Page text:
The Pedestrian Review Of Sea Wall / A Life

Funny thing about this photo, which began before I arrived at the Wall. See wall? It’s full of life. Clever, innit?

When I arrived at the theater, the lovely Natalia asked if I was alone. To drive home the point of my singleness not all.  Later, when I made my way up to The Ambassador’s Lounge, Veronica confirmed my oneness. Without intention, it did make me smile. Finally, while trying to take a sad selfie, it was of course impossible to get the entirety of the wall, and so after a few lame tries, one of the lovely doormen came over and took my phone from me to snap this. He outright said that he never did so but felt sad for me. Yay!

Also, a particular shout-out to Mark in The Ambo’s Lounge. Thank you for keeping me company. And to Suzanne from NY, Stephanie from LA, and Sonia from Romania; each were seated alone and so I invited them to join me. Why should they sit alone while I was also solitary? Thank you for your company.

One thing of particular note is that every single one of the staff at Hudson Theater is exceptional. They are so kind and generous to everyone with whom they connect, and so a primary and very huge shout out to their human resources department for hiring such an excellent team.

Now. As to the play itself.

I am an only child who is freakishly close to her parents. Further, I don’t have children though had always hoped to be a momma. Finally, I also don’t have one particular man to adore fully just yet. So this play, whose primary themes are familial love and loss, and romantic love, was heart-rending. I don’t know how these two men walk away from each performance if not a little devastated.

Tom’s the first act, who simply ambles onto stage unannounced and it begins. Jake, too, as signal of the second act. Each is a monologue, and I found myself wanting to yell out my own personal answers throughout. Their performances are so real, that you wonder how we have not seen the wedding photos of Gyllenhaal across our screens as lead-up.

I knew nothing of Tom going in, but let me tell you – he is both extraordinary and stunning. Like, proper beautiful to watch, with the perfect mouth. At different times, I found myself wanting to whisper “hi. I love you. Fancy a coffee to discuss the concept of God?”

His performance had more linear parts to the storytelling, and from the moment he began speaking about a particular character, you instinctively understand that this character will, at some point during his telling, pass from the story. When they do, and though it is not unexpected, it remains devastating. He is an absolutely supreme performer.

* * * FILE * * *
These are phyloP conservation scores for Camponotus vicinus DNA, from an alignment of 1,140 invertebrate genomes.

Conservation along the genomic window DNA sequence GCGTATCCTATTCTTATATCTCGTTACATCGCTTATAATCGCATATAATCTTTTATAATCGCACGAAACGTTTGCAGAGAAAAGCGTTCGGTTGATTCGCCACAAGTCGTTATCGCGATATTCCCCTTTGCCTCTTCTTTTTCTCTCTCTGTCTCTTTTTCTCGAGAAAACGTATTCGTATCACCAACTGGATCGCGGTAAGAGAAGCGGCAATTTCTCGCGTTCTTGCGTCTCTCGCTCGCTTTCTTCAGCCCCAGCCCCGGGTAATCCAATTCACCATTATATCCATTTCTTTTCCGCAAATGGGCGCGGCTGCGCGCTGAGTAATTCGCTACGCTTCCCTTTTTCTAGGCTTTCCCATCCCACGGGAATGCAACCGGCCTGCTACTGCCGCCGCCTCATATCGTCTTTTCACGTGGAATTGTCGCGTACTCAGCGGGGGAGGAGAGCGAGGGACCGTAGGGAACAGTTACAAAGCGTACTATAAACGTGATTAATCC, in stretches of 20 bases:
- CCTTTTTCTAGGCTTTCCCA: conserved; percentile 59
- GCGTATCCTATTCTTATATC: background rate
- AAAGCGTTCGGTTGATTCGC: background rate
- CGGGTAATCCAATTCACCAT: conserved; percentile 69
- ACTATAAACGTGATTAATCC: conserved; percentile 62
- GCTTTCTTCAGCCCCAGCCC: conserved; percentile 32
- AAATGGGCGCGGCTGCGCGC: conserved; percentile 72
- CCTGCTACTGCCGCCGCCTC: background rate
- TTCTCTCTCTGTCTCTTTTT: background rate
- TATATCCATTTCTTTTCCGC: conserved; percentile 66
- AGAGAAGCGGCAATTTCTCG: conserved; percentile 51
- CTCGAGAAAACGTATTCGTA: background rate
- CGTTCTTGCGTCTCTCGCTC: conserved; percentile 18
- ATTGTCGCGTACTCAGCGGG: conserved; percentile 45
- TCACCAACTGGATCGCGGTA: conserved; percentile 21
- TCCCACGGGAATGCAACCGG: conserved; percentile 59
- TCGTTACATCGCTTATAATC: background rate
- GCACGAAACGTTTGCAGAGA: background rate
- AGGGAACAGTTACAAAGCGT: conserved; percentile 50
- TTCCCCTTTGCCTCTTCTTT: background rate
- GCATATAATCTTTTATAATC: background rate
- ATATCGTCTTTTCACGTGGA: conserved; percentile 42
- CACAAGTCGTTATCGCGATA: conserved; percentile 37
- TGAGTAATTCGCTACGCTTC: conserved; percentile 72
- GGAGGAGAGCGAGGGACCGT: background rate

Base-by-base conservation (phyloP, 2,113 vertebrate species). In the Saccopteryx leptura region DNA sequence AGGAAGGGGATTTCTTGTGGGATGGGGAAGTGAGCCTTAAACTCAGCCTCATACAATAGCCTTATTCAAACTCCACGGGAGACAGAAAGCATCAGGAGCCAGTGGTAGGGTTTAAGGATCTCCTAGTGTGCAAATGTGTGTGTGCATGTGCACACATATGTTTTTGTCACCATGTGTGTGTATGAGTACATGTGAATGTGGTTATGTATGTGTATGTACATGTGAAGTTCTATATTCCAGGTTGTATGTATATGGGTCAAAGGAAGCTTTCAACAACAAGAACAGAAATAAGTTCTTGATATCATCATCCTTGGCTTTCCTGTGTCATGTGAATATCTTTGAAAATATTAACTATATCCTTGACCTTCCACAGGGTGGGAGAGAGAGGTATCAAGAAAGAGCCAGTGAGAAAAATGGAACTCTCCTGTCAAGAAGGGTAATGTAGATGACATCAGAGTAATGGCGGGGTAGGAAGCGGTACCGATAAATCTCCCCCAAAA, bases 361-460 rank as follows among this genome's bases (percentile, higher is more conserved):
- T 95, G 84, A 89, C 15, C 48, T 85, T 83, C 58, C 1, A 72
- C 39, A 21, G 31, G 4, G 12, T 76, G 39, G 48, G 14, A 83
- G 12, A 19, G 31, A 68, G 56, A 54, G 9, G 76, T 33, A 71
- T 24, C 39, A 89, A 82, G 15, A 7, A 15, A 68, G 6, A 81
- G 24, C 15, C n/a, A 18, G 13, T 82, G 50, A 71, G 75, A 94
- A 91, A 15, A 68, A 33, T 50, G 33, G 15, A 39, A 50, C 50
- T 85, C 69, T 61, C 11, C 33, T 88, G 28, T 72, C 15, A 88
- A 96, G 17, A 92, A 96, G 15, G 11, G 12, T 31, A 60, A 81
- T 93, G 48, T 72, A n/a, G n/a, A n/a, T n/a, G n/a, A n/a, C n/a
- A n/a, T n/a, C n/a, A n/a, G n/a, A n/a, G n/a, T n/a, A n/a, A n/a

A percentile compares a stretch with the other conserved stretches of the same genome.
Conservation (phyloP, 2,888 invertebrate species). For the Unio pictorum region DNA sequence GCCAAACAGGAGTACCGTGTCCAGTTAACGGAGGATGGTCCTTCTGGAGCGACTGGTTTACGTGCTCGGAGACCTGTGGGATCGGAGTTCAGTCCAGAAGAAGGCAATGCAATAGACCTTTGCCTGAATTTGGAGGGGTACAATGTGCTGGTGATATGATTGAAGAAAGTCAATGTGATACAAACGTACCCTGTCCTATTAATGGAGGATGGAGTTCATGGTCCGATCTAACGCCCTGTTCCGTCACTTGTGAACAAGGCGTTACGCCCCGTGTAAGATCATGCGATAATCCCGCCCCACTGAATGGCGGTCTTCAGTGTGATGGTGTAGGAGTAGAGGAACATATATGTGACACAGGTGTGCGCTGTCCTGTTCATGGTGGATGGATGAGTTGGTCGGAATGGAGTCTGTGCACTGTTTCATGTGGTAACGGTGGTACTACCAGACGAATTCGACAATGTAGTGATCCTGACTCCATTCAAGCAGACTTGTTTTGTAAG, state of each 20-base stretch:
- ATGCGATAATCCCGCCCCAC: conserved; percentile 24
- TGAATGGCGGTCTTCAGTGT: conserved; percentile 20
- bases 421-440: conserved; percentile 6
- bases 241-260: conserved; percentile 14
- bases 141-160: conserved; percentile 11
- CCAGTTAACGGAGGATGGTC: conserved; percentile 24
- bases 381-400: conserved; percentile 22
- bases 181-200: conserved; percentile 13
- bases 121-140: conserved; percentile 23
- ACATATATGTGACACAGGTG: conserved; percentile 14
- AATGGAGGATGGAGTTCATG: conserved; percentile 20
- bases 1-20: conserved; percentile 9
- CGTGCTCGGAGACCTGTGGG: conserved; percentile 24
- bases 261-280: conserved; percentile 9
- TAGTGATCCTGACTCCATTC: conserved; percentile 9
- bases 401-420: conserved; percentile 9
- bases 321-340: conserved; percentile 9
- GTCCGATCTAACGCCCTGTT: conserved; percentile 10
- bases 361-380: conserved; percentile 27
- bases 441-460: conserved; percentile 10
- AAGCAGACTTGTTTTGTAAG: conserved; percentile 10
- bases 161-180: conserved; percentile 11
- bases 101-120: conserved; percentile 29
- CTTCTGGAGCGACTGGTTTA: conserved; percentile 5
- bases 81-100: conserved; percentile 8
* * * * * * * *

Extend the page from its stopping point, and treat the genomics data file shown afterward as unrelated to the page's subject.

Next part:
Gyllenhaal. His eyes are more blue than you might imagine, but he is not as beautiful in person as I had estimated. What is stunning about him is his presence. To say that he commands a room is an understatement, and though I have always believed that he is one of the greatest actors of my generation, I now hold to this more than ever. His monologue also contains two stories woven into its fabric, and the way that they are interwoven is far more seamless than Tom’s. Almost as though the writer picked up steam as he wrote.

No matter. They are both exquisite.

Two further and interesting notes at today’s 2pm performance – at one point during Tom’s act, a cellular phone went off. He wasn’t thrown, but rather waited gently until things returned to center; this, a sign of an excellent performer. (Later, during the question period, someone called it ‘disrespectful’. Frankly, it was not. It was simply an oversight, an error in judgement by a slightly older woman who had forgotten to turn off her phone. Who is so perfect that they don’t make the occasional error?) During Gyllenhaal’s piece, one woman began to sob hysterically at the mention of his character’s loss. Enough that he went to the back and brought out a box of tissue, and became genuinely concerned; enough that I asked if anyone would just give her a hug and make certain she was okay. (The same person who would later label the phone ringing ‘disrespectful’ told me to shush.

I was ready for a throw-down, so turned to look at them very confused and asked if they were okay. They ignored me. I still find their reaction so odd – a woman was sobbing, ffs! If you can’t handle human behaviour without becoming agitated, if you can’t approach everyone from a place of love, then you’ve learned nothing from the performance and you are best to stay home alone and avoid human contact.

Since, as we know – alone is nothing but an invitation for strangers to show their kindness. As my experience proved today.

Take tissue should you attend. If you are not moved, you might be a terrorist.

Today, I am grateful for:
1. Not getting shot by the police officer in front of Trum¶ Tower. Puttering along, I hadn’t realized where I was, but made curious by the insane security outside of the building, I looked up to discover it was what it was and both made a face and convulsed at the same time. Like I was a modern dancer. As soon as I looked back down to street level, I made eye contact with one of the officers who didn’t look amused. Thanks for not shooting me, friend.
2. Travels with Poppy. We tasted Shake Shack for the first time today and I get it. In all of its fast food unhealthy glory, I get it.
3. The NY subway system. You are my favourite.

New York | Day 271 | August 28, 2019

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